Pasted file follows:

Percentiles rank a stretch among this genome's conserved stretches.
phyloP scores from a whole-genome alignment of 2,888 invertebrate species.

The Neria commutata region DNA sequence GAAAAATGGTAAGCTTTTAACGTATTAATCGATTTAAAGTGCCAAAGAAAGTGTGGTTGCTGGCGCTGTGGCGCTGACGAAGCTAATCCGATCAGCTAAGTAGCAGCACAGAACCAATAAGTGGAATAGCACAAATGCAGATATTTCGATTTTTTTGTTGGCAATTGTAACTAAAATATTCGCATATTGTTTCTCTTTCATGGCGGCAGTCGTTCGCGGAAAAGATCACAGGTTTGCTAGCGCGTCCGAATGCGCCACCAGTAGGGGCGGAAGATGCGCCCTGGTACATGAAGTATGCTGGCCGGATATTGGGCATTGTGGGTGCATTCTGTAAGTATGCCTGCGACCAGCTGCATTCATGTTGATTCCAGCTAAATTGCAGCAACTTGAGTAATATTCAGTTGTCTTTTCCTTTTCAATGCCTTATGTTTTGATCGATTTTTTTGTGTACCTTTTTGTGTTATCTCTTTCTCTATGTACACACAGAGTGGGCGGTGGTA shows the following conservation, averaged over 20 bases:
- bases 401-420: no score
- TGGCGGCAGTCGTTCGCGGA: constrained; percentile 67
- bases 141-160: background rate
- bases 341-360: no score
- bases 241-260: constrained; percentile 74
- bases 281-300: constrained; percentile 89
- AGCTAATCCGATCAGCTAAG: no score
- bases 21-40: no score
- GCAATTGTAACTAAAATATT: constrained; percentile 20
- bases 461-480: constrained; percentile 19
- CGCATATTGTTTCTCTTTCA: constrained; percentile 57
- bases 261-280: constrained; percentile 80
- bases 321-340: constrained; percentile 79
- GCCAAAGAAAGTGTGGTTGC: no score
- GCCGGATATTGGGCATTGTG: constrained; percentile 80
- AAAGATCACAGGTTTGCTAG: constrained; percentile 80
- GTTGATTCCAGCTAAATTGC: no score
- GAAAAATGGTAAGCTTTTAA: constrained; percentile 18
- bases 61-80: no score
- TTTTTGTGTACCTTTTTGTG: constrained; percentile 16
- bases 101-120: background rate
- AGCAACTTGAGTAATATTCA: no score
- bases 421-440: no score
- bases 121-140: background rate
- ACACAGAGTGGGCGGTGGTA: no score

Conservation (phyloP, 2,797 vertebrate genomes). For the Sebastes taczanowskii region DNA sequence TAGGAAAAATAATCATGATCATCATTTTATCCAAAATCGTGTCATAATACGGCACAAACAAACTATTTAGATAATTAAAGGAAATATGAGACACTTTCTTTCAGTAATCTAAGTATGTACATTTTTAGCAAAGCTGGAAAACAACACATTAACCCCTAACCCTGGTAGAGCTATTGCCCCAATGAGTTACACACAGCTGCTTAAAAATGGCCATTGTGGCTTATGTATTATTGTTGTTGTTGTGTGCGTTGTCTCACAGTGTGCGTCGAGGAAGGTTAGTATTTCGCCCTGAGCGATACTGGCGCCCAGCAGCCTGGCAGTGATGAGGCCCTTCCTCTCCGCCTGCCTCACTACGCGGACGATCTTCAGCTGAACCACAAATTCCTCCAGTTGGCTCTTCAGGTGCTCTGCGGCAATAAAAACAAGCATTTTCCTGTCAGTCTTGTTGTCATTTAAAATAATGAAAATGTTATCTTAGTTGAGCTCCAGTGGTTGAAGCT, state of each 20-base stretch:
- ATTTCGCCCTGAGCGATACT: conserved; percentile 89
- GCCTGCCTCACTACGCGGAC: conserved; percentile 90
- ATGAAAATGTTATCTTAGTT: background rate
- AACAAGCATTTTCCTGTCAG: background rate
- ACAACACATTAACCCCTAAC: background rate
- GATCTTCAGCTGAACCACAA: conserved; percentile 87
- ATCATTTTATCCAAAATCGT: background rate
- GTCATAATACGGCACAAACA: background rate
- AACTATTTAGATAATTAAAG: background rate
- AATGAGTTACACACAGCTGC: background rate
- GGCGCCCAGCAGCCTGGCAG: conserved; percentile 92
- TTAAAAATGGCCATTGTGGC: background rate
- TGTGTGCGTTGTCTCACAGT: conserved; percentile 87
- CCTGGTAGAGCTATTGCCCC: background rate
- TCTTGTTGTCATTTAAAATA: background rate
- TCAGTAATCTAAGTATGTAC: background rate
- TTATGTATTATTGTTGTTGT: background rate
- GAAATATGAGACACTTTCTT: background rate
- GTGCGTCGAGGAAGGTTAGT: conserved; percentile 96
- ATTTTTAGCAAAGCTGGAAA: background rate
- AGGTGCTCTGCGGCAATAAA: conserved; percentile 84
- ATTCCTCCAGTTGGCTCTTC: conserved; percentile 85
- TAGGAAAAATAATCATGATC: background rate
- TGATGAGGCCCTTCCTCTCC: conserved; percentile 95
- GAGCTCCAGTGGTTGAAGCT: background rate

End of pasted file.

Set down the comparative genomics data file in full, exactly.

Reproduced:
Percentiles rank a stretch among this genome's conserved stretches.
phyloP scores from a whole-genome alignment of 2,888 invertebrate species.

The Neria commutata region DNA sequence GAAAAATGGTAAGCTTTTAACGTATTAATCGATTTAAAGTGCCAAAGAAAGTGTGGTTGCTGGCGCTGTGGCGCTGACGAAGCTAATCCGATCAGCTAAGTAGCAGCACAGAACCAATAAGTGGAATAGCACAAATGCAGATATTTCGATTTTTTTGTTGGCAATTGTAACTAAAATATTCGCATATTGTTTCTCTTTCATGGCGGCAGTCGTTCGCGGAAAAGATCACAGGTTTGCTAGCGCGTCCGAATGCGCCACCAGTAGGGGCGGAAGATGCGCCCTGGTACATGAAGTATGCTGGCCGGATATTGGGCATTGTGGGTGCATTCTGTAAGTATGCCTGCGACCAGCTGCATTCATGTTGATTCCAGCTAAATTGCAGCAACTTGAGTAATATTCAGTTGTCTTTTCCTTTTCAATGCCTTATGTTTTGATCGATTTTTTTGTGTACCTTTTTGTGTTATCTCTTTCTCTATGTACACACAGAGTGGGCGGTGGTA shows the following conservation, averaged over 20 bases:
- bases 401-420: no score
- TGGCGGCAGTCGTTCGCGGA: constrained; percentile 67
- bases 141-160: background rate
- bases 341-360: no score
- bases 241-260: constrained; percentile 74
- bases 281-300: constrained; percentile 89
- AGCTAATCCGATCAGCTAAG: no score
- bases 21-40: no score
- GCAATTGTAACTAAAATATT: constrained; percentile 20
- bases 461-480: constrained; percentile 19
- CGCATATTGTTTCTCTTTCA: constrained; percentile 57
- bases 261-280: constrained; percentile 80
- bases 321-340: constrained; percentile 79
- GCCAAAGAAAGTGTGGTTGC: no score
- GCCGGATATTGGGCATTGTG: constrained; percentile 80
- AAAGATCACAGGTTTGCTAG: constrained; percentile 80
- GTTGATTCCAGCTAAATTGC: no score
- GAAAAATGGTAAGCTTTTAA: constrained; percentile 18
- bases 61-80: no score
- TTTTTGTGTACCTTTTTGTG: constrained; percentile 16
- bases 101-120: background rate
- AGCAACTTGAGTAATATTCA: no score
- bases 421-440: no score
- bases 121-140: background rate
- ACACAGAGTGGGCGGTGGTA: no score

Conservation (phyloP, 2,797 vertebrate genomes). For the Sebastes taczanowskii region DNA sequence TAGGAAAAATAATCATGATCATCATTTTATCCAAAATCGTGTCATAATACGGCACAAACAAACTATTTAGATAATTAAAGGAAATATGAGACACTTTCTTTCAGTAATCTAAGTATGTACATTTTTAGCAAAGCTGGAAAACAACACATTAACCCCTAACCCTGGTAGAGCTATTGCCCCAATGAGTTACACACAGCTGCTTAAAAATGGCCATTGTGGCTTATGTATTATTGTTGTTGTTGTGTGCGTTGTCTCACAGTGTGCGTCGAGGAAGGTTAGTATTTCGCCCTGAGCGATACTGGCGCCCAGCAGCCTGGCAGTGATGAGGCCCTTCCTCTCCGCCTGCCTCACTACGCGGACGATCTTCAGCTGAACCACAAATTCCTCCAGTTGGCTCTTCAGGTGCTCTGCGGCAATAAAAACAAGCATTTTCCTGTCAGTCTTGTTGTCATTTAAAATAATGAAAATGTTATCTTAGTTGAGCTCCAGTGGTTGAAGCT, state of each 20-base stretch:
- ATTTCGCCCTGAGCGATACT: conserved; percentile 89
- GCCTGCCTCACTACGCGGAC: conserved; percentile 90
- ATGAAAATGTTATCTTAGTT: background rate
- AACAAGCATTTTCCTGTCAG: background rate
- ACAACACATTAACCCCTAAC: background rate
- GATCTTCAGCTGAACCACAA: conserved; percentile 87
- ATCATTTTATCCAAAATCGT: background rate
- GTCATAATACGGCACAAACA: background rate
- AACTATTTAGATAATTAAAG: background rate
- AATGAGTTACACACAGCTGC: background rate
- GGCGCCCAGCAGCCTGGCAG: conserved; percentile 92
- TTAAAAATGGCCATTGTGGC: background rate
- TGTGTGCGTTGTCTCACAGT: conserved; percentile 87
- CCTGGTAGAGCTATTGCCCC: background rate
- TCTTGTTGTCATTTAAAATA: background rate
- TCAGTAATCTAAGTATGTAC: background rate
- TTATGTATTATTGTTGTTGT: background rate
- GAAATATGAGACACTTTCTT: background rate
- GTGCGTCGAGGAAGGTTAGT: conserved; percentile 96
- ATTTTTAGCAAAGCTGGAAA: background rate
- AGGTGCTCTGCGGCAATAAA: conserved; percentile 84
- ATTCCTCCAGTTGGCTCTTC: conserved; percentile 85
- TAGGAAAAATAATCATGATC: background rate
- TGATGAGGCCCTTCCTCTCC: conserved; percentile 95
- GAGCTCCAGTGGTTGAAGCT: background rate